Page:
Egypt also sees an end to the Israel-Hamas war as a means of protecting its economy, as well as its territory, from the related attacks by Yemen’s Houthi movement. Houthi missile assaults on ships in the Red Sea are compelling international shipping firms to avoid routing through the Red Sea, sharply reducing the revenue Egypt earns from Suez Canal transit fees. Canal authority head Osama Rabie said two weeks ago that dollar revenues from canal traffic are down 40 percent from the beginning of the year compared to 2023. He added that the number of vessels passing through the canal from January 1 – 11 dropped to 544 from 777 in the equivalent period of 2023. In late October, the Houthis apparently were responsible for launching Iran-supplied armed drones toward Israel, but two of them hit facilities in two Egyptian towns on the Red Sea, close to the Israeli port of Eilat. At least six people were injured.

Adding to Egypt’s security threat portfolio has been the inability of the country’s leaders to resolve the ongoing violent internal conflicts in Sudan as well as Libya. Both civil wars, particularly in Sudan, have caused Egypt to absorb large inflows of refugees fleeing the fighting. In both theaters, Egypt initially sought to bring an end to conflict by favoring one major faction over the other, hoping that battlefield victory would produce a unified political structure and stability, even at the cost of establishing authoritarian, repressive governance. In Libya, Cairo backed eastern Libya strongman Khalifa Haftar’s unsuccessful 2019 offensive to capture Tripoli, oust the UN-backed rival government in western Libya, and unify the country under his leadership. Subsequently, Egypt has adopted a more neutral stance centered on mediating between the contending parties to support a UN-led process to merge government and hold national elections for a president and a parliament. The instability on Egypt’s western border remains, as the parties balk at following any political roadmap that could lead them to lose power entirely.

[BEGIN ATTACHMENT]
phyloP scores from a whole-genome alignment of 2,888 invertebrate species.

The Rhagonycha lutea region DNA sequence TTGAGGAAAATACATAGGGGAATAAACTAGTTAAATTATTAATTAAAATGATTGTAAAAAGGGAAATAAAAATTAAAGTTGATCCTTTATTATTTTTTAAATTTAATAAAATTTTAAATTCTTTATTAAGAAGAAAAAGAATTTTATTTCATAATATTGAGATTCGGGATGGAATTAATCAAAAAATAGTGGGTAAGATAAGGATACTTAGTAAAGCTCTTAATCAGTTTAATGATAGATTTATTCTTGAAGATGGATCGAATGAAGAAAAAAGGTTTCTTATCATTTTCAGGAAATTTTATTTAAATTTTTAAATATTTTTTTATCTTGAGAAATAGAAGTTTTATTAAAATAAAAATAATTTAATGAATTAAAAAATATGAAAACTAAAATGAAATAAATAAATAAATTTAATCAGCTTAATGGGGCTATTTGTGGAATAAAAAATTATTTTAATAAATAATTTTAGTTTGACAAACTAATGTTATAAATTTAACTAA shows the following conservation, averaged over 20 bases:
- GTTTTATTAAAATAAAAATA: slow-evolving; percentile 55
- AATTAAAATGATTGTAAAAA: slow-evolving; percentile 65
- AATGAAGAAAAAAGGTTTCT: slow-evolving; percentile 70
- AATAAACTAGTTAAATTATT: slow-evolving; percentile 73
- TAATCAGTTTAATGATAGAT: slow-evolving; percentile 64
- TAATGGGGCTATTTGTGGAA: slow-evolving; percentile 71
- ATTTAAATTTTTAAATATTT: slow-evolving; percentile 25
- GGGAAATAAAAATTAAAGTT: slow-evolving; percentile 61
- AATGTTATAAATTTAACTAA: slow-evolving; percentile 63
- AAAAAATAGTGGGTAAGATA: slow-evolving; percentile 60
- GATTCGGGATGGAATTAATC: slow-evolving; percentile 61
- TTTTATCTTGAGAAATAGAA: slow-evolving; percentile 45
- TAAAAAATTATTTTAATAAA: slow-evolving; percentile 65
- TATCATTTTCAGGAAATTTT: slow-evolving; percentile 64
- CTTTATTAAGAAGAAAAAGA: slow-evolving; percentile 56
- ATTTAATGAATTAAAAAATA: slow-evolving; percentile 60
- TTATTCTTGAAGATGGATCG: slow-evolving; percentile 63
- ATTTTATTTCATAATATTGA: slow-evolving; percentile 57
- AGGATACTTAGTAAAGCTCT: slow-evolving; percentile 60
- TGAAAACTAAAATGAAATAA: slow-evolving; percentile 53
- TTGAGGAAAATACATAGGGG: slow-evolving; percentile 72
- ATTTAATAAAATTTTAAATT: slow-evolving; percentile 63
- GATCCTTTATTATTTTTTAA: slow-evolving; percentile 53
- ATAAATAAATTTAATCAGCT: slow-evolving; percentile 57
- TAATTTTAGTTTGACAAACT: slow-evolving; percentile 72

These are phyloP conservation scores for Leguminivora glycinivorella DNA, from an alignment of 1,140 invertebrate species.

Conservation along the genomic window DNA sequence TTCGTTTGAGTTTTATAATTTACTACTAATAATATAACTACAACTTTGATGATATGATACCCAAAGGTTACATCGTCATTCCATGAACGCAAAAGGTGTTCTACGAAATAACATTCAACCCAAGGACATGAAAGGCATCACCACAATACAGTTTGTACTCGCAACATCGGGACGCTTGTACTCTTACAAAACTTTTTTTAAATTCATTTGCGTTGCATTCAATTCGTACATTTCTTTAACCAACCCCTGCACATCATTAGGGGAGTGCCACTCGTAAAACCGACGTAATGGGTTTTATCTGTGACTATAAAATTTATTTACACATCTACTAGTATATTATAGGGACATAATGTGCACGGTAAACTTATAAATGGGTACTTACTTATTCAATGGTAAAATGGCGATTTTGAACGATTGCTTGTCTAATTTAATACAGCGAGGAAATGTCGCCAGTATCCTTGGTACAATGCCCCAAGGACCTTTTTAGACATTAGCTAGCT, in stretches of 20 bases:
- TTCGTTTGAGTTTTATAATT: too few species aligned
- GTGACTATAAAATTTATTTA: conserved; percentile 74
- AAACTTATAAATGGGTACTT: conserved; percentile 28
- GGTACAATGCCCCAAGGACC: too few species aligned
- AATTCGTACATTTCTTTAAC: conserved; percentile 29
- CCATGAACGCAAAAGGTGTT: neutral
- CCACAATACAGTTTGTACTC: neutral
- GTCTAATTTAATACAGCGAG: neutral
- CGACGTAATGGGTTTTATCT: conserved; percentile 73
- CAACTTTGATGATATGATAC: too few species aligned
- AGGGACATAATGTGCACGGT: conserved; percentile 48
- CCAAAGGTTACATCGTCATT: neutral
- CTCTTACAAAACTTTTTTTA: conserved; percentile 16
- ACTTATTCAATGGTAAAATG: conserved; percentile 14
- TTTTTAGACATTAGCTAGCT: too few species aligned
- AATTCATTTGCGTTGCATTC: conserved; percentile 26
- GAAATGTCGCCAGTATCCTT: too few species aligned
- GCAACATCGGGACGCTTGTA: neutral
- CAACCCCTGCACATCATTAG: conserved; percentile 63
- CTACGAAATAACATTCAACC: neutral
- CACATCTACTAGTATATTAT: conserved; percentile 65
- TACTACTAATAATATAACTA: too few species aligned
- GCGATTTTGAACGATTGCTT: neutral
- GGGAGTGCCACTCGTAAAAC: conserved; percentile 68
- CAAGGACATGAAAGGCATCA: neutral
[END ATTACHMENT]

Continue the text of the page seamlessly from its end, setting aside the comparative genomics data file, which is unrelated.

In Sudan, Egypt has backed, including with some air strikes and military advisors, the Sudan Armed Forces in their conflict with the paramilitary Rapid Support Forces. Warfare between the two forces, which broke in April 2023 over disagreements about a transition to civilian leaders and other reforms, continues to drive significant refugee flows into Egypt. The Sudan civil war also has complicated President El Sisi’s effort to work with Sudan toward curbing Ethiopia’s unilateral control over water flows from the Grand Ethiopian Renaissance Dam. As was the case in Libya, after failing in its effort to help the Sudan armed forces crush the RSF challenge and seeing some of its forces captured by the RSF on the ground in Sudan, Cairo has sought to work with Saudi Arabia and other regional mediators to try to de-escalate the fighting. Mediation has had only modest results to date, producing periodic ceasefires that fail to hold. In both Sudan and Libya, Egypt has also sought to use its ties to Russia to advance Cairo’s interests at the risk of offending Washington. Russia’s Wagner Group has been active in both wars: in Libya, it has supported Haftar, and in Sudan, Wagner personnel have reportedly engaged in illicit mining, smuggling, and other revenue-generating activity in partnership with the RSF leadership. President El Sisi continues to highlight his ties to Russian President Vladimir Putin, apparently in the hopes that Russia is willing to help de-escalate the conflicts on Egypt’s borders. In late January, he held a summit with Putin via videoconference to inaugurate the start of construction of the fourth and final reactor at Egypt’s Dabaa nuclear power plant, which Russia’s Rosatom atomic energy conglomerate is building. Yet, despite Cairo’s extensive diplomatic partnership with regional and global powers, Egypt has not yet achieved significant gains in stabilizing, let alone resolving, the conflicts at all of the country’s frontiers.